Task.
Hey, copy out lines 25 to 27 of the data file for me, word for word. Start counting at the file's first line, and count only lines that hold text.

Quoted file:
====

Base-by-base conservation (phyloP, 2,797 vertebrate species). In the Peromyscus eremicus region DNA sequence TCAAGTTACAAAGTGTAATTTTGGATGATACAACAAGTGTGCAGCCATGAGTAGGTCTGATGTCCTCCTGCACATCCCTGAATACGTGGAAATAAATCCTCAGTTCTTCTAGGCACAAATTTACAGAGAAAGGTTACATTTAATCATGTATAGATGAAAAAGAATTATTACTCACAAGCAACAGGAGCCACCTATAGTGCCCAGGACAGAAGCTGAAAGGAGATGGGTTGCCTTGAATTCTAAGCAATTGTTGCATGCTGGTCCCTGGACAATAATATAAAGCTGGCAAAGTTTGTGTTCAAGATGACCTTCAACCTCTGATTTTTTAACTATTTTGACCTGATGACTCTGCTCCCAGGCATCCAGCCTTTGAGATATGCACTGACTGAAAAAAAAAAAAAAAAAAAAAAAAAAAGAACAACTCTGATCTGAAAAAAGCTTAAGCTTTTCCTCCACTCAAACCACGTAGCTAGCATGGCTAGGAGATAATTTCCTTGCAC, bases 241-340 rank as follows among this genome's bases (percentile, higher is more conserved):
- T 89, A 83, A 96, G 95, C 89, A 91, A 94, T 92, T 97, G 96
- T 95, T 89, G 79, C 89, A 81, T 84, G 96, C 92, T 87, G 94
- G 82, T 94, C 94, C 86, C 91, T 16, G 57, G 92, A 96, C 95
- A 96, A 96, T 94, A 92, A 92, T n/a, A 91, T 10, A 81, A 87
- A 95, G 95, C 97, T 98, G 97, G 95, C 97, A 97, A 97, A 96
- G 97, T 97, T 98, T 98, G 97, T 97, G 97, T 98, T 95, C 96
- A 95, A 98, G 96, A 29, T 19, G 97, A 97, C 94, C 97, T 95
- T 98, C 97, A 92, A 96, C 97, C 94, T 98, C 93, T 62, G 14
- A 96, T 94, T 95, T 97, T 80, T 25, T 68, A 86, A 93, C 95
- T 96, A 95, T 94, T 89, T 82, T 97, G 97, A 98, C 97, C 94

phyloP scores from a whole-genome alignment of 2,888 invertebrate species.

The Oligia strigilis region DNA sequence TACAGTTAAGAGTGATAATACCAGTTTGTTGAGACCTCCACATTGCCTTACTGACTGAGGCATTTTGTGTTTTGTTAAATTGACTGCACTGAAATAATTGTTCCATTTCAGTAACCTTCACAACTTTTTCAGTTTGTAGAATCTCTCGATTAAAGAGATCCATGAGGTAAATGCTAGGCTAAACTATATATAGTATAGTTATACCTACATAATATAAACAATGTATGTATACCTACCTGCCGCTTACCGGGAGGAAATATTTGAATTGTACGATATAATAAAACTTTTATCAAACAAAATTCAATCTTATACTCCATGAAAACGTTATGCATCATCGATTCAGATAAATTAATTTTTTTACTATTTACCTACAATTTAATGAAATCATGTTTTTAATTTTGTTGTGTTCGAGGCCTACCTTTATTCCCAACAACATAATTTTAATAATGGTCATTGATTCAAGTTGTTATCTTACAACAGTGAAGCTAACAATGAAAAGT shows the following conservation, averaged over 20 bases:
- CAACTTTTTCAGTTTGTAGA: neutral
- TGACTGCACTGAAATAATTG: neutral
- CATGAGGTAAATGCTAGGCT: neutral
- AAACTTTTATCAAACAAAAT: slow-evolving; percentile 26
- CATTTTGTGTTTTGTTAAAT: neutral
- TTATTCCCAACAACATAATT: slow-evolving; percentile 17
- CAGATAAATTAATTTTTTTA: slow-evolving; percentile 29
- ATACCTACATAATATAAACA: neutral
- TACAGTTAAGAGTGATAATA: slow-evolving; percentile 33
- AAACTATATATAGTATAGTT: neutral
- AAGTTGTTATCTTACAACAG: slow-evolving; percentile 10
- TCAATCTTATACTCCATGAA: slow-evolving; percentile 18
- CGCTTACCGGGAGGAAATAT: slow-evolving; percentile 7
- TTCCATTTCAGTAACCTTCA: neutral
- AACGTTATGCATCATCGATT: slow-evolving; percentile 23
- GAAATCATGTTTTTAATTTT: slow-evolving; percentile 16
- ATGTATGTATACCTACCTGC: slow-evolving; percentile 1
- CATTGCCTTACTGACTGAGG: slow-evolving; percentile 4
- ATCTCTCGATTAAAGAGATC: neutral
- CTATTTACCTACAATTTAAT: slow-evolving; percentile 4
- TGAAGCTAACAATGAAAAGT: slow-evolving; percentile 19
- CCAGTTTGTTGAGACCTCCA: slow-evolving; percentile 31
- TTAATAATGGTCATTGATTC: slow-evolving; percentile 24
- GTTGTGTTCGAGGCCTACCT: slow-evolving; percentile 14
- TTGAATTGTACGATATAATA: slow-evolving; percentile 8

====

- TCAATCTTATACTCCATGAA: slow-evolving; percentile 18
- CGCTTACCGGGAGGAAATAT: slow-evolving; percentile 7
- TTCCATTTCAGTAACCTTCA: neutral